From the first meetings with each of the people in the field, there was a tender human connection which strengthened daily and grew to become a powerful bond. At the outset, the Winrock field officer and I met with the government livestock officers, eager champions of women’s cooperative development. As part of an informal needs assessment, we toured the villages in Banamba; the women proudly led us to their henna fields which are delicately cared for by carrying water from a distant well to nurture a few plots of henna, their primary agricultural product used on the feet and hands. We befriended the rather-scrawny goats and sheep that were a meager source of income for the village women. A visit to the houses of President and Vice-President followed, in order to set the training agenda which had to conform to the schedules of daily prayer and family duties. Visiting the livestock market was a stunning example of bartering and bargaining on the part of men for the most part and a few women engaged in selling their prized cattle and small ruminants -goats, sheep, and chicken.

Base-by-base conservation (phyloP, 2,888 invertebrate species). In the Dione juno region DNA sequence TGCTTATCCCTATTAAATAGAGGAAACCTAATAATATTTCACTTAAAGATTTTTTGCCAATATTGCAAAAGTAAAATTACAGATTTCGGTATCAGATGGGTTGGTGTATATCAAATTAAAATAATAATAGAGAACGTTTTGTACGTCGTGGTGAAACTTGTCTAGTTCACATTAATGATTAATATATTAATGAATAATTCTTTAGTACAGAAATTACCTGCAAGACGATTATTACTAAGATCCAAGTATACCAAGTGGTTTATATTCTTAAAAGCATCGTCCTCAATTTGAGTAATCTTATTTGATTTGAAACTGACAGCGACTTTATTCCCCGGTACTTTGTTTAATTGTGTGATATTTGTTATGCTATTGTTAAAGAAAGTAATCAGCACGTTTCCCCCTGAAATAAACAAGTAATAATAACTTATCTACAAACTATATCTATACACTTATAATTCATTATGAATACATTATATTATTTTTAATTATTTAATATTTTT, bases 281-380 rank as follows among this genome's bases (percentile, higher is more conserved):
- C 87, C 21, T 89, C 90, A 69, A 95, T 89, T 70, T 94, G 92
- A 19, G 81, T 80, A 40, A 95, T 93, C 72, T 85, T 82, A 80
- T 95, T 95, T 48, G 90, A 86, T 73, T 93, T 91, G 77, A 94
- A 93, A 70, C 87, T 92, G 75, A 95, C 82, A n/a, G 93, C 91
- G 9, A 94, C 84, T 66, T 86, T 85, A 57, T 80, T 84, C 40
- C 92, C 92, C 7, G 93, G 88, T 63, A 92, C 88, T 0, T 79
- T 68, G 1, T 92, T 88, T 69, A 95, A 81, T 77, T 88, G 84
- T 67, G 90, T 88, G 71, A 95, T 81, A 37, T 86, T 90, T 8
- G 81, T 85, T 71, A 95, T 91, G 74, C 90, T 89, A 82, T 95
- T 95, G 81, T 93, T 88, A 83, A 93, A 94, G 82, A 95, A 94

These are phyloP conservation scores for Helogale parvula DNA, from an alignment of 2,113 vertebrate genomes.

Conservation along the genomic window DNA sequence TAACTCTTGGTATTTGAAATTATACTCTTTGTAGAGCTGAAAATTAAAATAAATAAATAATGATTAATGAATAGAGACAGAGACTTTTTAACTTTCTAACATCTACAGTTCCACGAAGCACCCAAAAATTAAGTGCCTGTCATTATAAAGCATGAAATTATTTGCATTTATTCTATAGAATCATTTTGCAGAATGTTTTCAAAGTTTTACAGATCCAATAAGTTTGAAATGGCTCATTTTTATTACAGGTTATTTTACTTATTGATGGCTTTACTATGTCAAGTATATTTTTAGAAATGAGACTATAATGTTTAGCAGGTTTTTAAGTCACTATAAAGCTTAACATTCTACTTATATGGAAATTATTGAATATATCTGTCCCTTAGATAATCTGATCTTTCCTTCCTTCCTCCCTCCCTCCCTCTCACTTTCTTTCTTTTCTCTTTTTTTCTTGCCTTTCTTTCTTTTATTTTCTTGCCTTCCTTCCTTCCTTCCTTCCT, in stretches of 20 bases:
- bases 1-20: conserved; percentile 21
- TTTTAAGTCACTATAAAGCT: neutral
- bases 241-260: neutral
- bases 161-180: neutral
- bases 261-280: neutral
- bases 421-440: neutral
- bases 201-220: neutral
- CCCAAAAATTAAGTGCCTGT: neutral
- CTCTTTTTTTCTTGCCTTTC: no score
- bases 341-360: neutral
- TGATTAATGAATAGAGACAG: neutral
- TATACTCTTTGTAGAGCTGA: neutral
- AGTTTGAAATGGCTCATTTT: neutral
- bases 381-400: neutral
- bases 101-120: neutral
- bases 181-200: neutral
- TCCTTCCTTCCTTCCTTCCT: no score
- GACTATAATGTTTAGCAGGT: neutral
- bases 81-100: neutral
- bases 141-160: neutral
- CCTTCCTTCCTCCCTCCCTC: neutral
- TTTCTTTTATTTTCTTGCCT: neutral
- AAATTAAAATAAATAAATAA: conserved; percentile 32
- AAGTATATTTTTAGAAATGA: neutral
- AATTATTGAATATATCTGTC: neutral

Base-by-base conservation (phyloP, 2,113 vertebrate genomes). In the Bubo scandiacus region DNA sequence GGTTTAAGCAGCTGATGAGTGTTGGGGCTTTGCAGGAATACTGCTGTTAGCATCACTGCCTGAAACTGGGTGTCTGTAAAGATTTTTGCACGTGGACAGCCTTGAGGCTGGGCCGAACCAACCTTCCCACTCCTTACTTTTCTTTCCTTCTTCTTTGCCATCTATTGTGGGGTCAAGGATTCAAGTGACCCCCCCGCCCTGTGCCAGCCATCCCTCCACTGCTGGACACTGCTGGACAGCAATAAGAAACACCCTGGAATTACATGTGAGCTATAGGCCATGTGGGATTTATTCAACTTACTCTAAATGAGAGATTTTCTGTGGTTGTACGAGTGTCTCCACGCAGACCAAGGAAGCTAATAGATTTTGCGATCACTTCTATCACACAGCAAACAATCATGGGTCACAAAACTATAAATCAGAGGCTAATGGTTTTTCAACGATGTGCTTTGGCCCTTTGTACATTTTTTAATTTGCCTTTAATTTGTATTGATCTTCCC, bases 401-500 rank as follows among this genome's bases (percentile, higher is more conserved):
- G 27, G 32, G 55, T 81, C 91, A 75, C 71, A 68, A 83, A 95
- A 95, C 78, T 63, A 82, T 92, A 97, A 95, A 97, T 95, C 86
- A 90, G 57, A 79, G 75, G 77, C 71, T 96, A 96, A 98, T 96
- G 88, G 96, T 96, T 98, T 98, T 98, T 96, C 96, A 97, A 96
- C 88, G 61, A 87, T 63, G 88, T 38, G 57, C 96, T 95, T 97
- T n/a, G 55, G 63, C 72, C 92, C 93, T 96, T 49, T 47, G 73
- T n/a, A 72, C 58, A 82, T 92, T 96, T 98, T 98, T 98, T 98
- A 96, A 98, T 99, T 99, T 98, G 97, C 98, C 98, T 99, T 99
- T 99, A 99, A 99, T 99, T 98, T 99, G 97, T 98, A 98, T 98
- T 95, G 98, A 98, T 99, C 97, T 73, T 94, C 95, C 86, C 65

On the first training day with the women of Banamba, one woman began the workshop summing up a commonly-felt refrain, ‘We are poor women with so few resources, few skills, and little respect from the outside community. We want to be respected, to have more money for our families, and a better livelihood.’
The erroneous notion that outside consultants and volunteers are the experts who know-all was ever-present in my mind. Therefore, together we explored what was positively-working in the community, what systems were in place, what were the gaps and how had the women progressed to date. They were in fact using the traditional tontine system as a financial framework wherein dues collected would be pooled and shared to make collective purchases and loans to cooperative members.
Under the shade of a tree, sitting daily on handmade mats, 35 women and 2 government livestock officers participated for 12 days in cooperative organizational development training.